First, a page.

Our Father: The Perfect Prayer

Hundreds, maybe thousands of beautiful and insightful books, homilies, papal addresses, and gospel reflections have been written about the Our Father prayer! The treasures of this prayer are inexhaustible. It is truly the Perfect Prayer. It contains the keys to becoming a Saint! Each line offers a truth so deep, we cannot ever fully mine it. Let me take a few moments today to ponder and pray with just the first two words. By delving into just these two words, may I approach the remainder of the prayer often, sacredly, and slowly, letting the words sink into my heart.

Our Father: An Expression of Intimacy

“Our Father.” These 2 words – barely a phrase, yet packed with meaning. It can be easy to brush by these two words as if they were just merely the start of the prayer, but I would be missing so much if I do.

The Aramaic word for Father is Abba. Many have translated this as “Daddy,” and rightly so, because it expresses the deep tenderness between a child and father.

A Father is one who protects, provides, instructs, guides. A Daddy is one who also holds, comforts, heals, embraces, and delights.

When I say these 2 words, let me pause in what they mean. I am talking to the One who loves me the most, the One who would not refuse me anything, the One who just wants to strengthen and heal me.

Our Father: An Expression of Obedience

The words Abba, Father do even more than express this intimacy. They also express obedience, not a slavish obedience, but rather a filial one. A child who loves his Father wants to please Him and make Him proud. A child who loves his Father trusts that all that the Father wills is for his best even when he cannot understand it. The beautiful name of Abba invites me to fully submit my will to His.

I can see this in 2 other places in Scripture where the word Abba is used. Let me take a closer look.

Mark 14:36 – In the Garden of Gethsemane amidst Christ’s greatest agony, he prays “Abba, Father, all things are possible to you. Take this cup away from me, but not what I will but what you will.” Jesus calls his Father lovingly and with confidence, and then he fully submits His will to His Father’s.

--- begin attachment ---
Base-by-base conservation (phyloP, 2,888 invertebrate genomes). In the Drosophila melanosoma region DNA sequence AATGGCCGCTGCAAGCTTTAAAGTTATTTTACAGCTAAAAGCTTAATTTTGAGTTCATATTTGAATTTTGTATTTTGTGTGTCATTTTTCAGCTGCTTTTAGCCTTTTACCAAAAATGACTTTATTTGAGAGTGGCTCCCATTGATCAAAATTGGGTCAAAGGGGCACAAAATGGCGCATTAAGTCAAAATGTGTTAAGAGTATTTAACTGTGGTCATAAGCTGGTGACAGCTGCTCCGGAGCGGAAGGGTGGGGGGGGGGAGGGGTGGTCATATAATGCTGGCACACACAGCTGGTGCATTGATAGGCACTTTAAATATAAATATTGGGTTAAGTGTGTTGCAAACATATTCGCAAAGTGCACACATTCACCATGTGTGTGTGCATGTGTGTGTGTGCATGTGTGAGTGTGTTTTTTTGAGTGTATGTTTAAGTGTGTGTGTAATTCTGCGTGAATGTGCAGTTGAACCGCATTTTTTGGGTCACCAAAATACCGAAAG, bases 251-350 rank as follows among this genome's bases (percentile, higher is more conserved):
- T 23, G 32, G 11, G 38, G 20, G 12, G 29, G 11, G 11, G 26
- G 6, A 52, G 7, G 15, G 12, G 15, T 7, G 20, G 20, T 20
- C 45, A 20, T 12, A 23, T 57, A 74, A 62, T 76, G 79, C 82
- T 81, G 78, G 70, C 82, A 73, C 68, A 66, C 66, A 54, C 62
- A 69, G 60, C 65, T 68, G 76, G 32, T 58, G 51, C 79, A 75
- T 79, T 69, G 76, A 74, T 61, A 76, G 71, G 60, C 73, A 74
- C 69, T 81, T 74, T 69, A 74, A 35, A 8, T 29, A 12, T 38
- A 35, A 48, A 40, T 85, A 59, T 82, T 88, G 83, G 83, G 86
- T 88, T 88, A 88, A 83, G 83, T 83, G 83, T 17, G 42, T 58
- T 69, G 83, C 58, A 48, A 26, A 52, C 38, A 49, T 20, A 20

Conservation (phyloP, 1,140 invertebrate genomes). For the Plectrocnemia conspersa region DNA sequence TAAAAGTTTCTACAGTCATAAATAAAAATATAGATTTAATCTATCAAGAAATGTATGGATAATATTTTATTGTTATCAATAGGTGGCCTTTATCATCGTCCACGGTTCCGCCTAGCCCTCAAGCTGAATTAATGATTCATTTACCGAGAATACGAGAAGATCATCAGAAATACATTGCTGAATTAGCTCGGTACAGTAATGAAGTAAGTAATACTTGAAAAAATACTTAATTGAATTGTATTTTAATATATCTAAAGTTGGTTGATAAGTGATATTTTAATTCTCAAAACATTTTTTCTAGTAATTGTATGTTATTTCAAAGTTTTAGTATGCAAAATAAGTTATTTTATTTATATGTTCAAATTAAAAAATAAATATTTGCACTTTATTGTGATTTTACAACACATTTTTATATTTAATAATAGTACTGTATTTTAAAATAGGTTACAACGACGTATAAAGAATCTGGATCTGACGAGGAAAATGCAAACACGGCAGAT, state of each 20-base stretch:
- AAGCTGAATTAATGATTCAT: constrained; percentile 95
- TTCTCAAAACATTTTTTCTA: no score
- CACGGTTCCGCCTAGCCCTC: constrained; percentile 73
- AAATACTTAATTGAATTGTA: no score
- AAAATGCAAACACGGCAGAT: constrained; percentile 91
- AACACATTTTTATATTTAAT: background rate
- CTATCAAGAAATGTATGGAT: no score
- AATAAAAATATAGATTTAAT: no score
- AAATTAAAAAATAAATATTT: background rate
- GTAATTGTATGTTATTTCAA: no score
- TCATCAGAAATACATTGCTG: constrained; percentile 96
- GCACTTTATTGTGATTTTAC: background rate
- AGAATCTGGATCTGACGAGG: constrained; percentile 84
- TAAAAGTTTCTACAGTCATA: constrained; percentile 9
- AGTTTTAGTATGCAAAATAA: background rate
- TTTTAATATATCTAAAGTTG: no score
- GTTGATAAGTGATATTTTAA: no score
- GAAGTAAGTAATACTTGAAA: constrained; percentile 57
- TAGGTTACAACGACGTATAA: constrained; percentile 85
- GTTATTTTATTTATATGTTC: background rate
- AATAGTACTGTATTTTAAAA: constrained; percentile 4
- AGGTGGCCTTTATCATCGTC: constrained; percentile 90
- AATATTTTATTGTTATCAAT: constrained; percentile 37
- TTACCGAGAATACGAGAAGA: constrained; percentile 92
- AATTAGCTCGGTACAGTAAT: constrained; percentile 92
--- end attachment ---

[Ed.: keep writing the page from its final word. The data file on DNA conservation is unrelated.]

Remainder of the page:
Romans 8:15 – Here St. Paul is exhorting the early Christians to live according to the Spirit and to bear their sufferings by understanding their identity: “For you did not receive a spirit of slavery to fall back into fear, but you received a spirit of adoption, through which we cry “‘Abba, Father!’” St. Paul reminds me that this is not a servile fear but rather a birthright, one that ought to give me courage and strength.

Let me remember to pray to Our Father, this most perfect prayer, and to continue to meditate upon its words, asking the Holy Spirit to let its words take deep root in my heart.

Let us pray…

Abba, Father, I trust in You.

Thy Will be done.

I give you my will.

Give me Yours in return.

[Readings: Sir 48:1-14; Mt 6:7-15]

Celina Manville

I have been in education for 20+ years, mostly working in Catholic schools serving children with special needs. Ed and I have been married over 26 years and have 3 (now) adult children - Eddie, Tony, & Kateri. Since my mom was from Brazil, and I speak fluent Portuguese, I can understand Spanish fairly well. Currently, we live in Wake Forest, North Carolina, and are parishioners at St. Luke, the Evangelist Catholic Church in Raleigh. I am most grateful to my parents for grounding me in the faith, to the Franciscan University of Steubenville for its amazing formation and education, and to Christ and His Blessed Mother for being at my side.

1 Comment

  1. Jerry DEMELO Jr on June 17, 2022 at 7:14 am

    Beautifully done